Retain cycles: This is the state when two objects hold weak references to one another. Since the first object’s reference count cannot be 0 until the second object is released, and the second object’s reference count cannot be 0 until the first objet is released neither object can be released! It is self-evident that it is not possible to create retain cycles with value types, as they are passed by value.
Memory footprint: the amount of memory that a program uses or references. The more resources that are used, the larger the footprint. If objects are not released the occupied memory will grow, leading to memory warning and crashes.
Memory leak: A memory leak is a portion of memory that will never be used, yet is held onto forever. It is both a waste of space and can cause including crashes for the end-user.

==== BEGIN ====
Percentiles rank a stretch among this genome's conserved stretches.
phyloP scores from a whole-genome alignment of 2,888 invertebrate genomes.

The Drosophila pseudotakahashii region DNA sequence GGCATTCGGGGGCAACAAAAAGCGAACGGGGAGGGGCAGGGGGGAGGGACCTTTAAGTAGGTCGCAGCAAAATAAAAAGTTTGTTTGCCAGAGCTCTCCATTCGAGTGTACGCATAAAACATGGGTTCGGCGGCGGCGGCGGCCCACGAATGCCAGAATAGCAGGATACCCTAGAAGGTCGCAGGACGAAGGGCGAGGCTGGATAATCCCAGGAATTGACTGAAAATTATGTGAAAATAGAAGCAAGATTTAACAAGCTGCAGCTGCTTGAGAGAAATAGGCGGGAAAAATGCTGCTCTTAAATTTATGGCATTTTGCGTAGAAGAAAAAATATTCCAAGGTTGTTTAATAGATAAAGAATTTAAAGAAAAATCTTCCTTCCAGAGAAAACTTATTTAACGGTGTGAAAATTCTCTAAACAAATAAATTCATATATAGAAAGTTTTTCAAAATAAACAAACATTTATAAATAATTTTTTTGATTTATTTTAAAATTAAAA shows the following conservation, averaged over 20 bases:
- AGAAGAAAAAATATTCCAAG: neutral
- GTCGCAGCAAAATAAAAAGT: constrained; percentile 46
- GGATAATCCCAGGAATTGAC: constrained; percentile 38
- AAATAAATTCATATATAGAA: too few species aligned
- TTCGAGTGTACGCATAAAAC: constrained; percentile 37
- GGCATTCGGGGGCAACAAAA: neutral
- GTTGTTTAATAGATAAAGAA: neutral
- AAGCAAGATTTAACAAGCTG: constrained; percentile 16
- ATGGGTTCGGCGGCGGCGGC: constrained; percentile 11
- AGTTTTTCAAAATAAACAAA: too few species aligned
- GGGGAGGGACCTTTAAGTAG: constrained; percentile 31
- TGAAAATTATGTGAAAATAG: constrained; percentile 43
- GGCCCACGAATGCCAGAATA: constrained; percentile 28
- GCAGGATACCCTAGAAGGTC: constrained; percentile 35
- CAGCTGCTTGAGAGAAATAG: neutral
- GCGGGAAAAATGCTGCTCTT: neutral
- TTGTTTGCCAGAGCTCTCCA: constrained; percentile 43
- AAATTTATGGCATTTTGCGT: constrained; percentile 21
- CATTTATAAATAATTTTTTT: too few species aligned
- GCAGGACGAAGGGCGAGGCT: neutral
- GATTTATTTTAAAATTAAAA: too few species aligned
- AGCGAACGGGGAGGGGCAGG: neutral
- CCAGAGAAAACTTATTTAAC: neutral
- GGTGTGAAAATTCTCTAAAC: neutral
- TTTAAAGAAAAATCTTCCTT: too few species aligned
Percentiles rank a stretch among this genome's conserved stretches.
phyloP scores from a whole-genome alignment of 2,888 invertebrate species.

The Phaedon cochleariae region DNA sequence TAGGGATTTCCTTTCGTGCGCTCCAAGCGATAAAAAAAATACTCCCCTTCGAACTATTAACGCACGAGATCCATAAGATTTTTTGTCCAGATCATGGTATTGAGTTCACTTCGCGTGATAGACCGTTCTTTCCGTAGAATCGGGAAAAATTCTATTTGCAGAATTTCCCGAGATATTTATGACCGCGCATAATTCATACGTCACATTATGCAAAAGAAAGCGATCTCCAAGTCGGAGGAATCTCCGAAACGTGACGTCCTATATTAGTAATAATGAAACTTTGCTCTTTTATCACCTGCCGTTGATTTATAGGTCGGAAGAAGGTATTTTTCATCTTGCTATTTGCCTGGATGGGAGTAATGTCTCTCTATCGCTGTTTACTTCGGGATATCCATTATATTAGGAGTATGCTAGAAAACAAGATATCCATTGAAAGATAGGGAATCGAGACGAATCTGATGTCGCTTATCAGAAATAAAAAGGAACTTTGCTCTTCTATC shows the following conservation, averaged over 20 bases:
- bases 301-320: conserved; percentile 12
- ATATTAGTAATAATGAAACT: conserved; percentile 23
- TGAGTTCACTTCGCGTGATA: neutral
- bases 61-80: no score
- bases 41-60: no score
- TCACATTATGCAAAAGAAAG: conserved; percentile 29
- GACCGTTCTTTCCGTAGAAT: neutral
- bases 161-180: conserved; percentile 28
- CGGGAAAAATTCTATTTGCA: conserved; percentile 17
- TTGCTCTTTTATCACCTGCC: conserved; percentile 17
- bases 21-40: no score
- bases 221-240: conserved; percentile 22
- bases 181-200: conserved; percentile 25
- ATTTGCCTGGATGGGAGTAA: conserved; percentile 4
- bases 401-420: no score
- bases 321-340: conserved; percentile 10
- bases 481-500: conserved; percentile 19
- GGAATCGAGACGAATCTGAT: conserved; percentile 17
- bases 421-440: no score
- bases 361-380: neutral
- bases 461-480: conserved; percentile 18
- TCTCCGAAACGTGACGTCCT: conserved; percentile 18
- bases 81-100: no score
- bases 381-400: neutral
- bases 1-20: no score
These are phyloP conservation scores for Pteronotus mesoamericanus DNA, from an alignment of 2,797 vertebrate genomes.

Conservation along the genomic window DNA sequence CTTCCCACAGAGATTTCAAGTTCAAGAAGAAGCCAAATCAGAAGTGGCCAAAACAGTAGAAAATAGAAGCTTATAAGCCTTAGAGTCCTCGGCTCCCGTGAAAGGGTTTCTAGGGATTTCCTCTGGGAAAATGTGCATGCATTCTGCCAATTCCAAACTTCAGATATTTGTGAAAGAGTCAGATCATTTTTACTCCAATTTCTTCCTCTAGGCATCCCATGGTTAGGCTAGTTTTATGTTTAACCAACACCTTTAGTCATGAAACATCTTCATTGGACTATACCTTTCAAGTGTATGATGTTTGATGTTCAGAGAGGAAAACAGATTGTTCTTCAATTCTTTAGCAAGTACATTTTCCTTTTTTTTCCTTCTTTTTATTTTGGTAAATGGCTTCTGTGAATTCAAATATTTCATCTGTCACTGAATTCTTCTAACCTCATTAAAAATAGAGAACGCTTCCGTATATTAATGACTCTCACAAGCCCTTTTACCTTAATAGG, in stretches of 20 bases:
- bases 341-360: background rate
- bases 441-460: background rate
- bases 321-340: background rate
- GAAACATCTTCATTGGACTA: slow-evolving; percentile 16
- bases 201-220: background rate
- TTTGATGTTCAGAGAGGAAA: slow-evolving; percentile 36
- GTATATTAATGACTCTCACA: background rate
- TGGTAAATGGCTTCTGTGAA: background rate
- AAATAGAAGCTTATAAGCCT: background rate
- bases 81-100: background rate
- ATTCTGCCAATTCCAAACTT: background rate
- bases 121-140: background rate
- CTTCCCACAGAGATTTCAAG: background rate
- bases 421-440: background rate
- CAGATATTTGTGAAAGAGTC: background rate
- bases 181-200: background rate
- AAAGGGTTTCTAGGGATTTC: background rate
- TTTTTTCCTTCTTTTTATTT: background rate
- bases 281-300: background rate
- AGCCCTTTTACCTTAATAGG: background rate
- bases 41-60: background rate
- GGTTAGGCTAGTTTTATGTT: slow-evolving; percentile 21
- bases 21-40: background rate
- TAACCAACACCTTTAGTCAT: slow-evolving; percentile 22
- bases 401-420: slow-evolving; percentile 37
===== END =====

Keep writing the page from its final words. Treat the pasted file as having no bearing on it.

Avoiding Retain cycles
Swift uses Automatic Reference Counting (ARC) to manage memory in an App. This means that Swift automatically releases memory which is no longer used in the App — this is rather fantastic and means that we can deliver a great user experience!
ARC only applies to reference types (that is, classes) and in this article the terms classes and objects are used for the instances that need to be managed in this way.
When an object is created, it’s reference count will be set at 1. Each time a strong reference is made to the object this count will be incremented by one. Each time an object is released (deallocated) the count will be decremented by 1. When an object’s reference count reaches zero, it will be…